Although comedy legend Billy Connolly has taken a step back from the limelight in recent years, the beloved entertainer has proven he can still wow a crowd when he left fans starstruck during a rare public appearance at a Glasgow restaurant.
Although the 79-year-old now resides in the US, he made a surprise visit to his native Scotland where he stopped in at Mediterraneo Ristorante and Champagne Bar on Tuesday, October 25, much to the delight of fellow diners.
The Italian restaurant’s staff marked Connolly’s special appearance with a photo of the comedian alongside the caption: “Serving a Glasgow Legend! Billy Connolly at #Mediterraneo.”
Fans were quick to share their delight at seeing Connolly “out and about” with many kicking themselves for missing out on the opportunity to see him in person.
“The only man on the planet that has reduced me to tears of abject laughter multiple dozens of times over the years. Gotta love Billy,” one fan wrote.
“Aw gutted! I was in today wished I had seen him! Met him few times other the years he’s brilliant.”
“I’m known for not liking comedians but Billy Connolly I love. Could watch him all day and pee myself laughing. Spoke to him a few times and had me in stitches.”
“Amazing to see billy out and about and I’m sure you spoiled him with amazing foods x.”
“I was in that area the day before Billy. if it would have been yesterday, I could have bumped inti him too. That would have been awesome. Lucky Med Lounge Staff!”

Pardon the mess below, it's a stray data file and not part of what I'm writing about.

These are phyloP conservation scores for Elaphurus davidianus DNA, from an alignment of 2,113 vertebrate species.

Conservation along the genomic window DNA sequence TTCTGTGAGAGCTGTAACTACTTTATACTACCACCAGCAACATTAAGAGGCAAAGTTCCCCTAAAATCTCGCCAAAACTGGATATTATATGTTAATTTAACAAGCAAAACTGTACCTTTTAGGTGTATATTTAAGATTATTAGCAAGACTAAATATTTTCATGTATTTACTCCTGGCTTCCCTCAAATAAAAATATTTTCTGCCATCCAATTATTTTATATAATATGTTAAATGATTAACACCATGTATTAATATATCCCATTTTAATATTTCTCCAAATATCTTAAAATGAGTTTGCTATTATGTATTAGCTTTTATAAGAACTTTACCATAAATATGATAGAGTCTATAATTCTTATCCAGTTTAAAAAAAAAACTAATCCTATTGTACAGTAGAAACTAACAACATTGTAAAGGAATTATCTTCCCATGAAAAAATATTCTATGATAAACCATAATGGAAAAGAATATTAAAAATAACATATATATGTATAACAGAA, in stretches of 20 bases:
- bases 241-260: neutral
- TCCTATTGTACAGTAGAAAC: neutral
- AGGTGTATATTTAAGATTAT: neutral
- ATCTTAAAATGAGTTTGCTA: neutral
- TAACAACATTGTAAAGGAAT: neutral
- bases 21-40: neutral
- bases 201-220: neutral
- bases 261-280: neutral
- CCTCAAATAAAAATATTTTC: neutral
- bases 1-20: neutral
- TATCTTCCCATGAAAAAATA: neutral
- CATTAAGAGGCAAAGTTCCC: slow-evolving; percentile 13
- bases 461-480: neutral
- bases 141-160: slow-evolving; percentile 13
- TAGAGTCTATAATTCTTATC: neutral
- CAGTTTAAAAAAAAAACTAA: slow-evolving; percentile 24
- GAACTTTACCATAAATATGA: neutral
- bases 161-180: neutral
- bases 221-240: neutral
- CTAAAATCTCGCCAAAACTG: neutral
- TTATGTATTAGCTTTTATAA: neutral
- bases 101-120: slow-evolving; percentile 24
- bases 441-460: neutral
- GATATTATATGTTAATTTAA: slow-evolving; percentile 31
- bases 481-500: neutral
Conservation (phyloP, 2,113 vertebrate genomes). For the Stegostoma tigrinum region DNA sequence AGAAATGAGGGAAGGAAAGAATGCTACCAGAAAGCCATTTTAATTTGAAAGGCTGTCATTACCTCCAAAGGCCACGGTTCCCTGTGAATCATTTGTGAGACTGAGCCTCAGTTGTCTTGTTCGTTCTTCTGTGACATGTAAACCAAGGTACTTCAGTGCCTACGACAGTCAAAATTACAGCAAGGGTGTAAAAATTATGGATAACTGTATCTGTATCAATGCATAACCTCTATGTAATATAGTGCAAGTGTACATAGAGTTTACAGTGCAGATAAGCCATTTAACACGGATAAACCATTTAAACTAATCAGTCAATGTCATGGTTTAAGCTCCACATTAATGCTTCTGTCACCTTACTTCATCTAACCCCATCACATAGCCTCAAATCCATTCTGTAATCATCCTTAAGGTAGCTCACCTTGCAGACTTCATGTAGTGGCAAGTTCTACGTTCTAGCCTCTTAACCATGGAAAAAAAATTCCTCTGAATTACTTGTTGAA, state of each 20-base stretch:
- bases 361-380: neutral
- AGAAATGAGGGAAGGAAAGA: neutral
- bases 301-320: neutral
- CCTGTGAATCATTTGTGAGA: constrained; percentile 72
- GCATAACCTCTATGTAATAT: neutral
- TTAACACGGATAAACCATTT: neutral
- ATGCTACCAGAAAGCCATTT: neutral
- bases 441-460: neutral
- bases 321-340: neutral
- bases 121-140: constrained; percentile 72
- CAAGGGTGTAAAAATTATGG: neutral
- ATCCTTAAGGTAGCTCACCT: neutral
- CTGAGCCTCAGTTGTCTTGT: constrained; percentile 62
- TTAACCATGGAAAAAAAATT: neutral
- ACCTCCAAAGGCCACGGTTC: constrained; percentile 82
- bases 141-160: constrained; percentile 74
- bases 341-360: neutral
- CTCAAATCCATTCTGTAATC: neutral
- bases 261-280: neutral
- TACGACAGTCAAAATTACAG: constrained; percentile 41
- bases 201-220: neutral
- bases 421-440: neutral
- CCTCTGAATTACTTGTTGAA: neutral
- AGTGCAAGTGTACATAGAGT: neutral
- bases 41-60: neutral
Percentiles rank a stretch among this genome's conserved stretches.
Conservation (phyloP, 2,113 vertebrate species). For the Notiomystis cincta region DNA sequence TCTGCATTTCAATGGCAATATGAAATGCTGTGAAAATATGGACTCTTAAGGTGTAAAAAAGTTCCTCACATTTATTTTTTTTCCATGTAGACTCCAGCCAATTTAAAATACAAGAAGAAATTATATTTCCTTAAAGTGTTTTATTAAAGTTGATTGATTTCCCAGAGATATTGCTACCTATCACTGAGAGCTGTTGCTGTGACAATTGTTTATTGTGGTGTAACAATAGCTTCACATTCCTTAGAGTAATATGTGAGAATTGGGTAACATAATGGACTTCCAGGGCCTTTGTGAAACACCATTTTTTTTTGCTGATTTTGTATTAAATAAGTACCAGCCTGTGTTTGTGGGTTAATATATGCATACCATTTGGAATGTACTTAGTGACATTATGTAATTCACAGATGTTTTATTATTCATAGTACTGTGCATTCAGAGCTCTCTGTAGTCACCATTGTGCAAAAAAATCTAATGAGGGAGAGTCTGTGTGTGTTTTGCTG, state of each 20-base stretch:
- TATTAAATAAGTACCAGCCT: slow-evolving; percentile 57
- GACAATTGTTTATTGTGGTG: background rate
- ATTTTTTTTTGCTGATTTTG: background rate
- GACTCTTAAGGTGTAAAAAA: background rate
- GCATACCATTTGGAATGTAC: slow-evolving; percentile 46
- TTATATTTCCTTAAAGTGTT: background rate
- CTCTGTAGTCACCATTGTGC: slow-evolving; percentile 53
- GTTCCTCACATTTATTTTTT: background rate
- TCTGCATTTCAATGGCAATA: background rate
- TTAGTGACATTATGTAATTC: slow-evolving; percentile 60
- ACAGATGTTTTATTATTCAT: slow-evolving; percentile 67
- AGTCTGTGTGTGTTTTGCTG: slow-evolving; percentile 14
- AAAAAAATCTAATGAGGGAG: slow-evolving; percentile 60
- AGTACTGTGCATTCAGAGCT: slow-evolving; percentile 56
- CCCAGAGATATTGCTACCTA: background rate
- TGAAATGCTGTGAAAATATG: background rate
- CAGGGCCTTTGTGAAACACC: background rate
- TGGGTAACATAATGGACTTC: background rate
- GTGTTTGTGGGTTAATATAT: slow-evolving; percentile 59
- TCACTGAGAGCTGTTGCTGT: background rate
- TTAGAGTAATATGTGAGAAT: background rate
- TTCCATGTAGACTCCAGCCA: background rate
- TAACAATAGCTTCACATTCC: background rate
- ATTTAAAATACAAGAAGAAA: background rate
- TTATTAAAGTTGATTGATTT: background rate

“Can’t believe he is in Glasgow. Amazing. I love our Billy.”
Connolly has remained largely out of the public year in recent years after being diagnosed with Parkinson’s disease in 2013 which led to him making the difficult decision to retire from his five-decade long stand-up career in 2020.
During an interview with ABC’s 7.30 program in 2021, Connolly opened up about his diagnosis and the impact that it has had on his life.
“It has its moments and it’s just weird. Like, I am in a worse state than I realise sometimes,” Connolly shared.
Despite the seriousness of his condition, Connolly revealed that he remains optimistic for the future and that “Parkinson’s doesn’t define” him.
“I try not to think about it,” Connolly said.
“I walk funny, I walk like a drunk man, and I see people staring at me sometimes and that reminds me that I’ve got it. I get invited to places to meet people who have got it and talk about it, but I can’t imagine anything worse than sitting around talking about it.”
Although Connolly doesn’t enjoy dwelling on his diagnosis he is aware of the power that comes with raising awareness.
“A woman came up to me in Portland, Oregon … and she said, ‘Because of you, I took up fly fishing. But because I’ve got Parkinson’s, I can’t tie my flies or my hands shake,’” he shared.
“She said, ‘You’ve got me in terrible trouble. I have to take people with me who can tie flies.’
“I thought, I’ve done something good with my life to get that result from that woman … it’s a lovely thought.”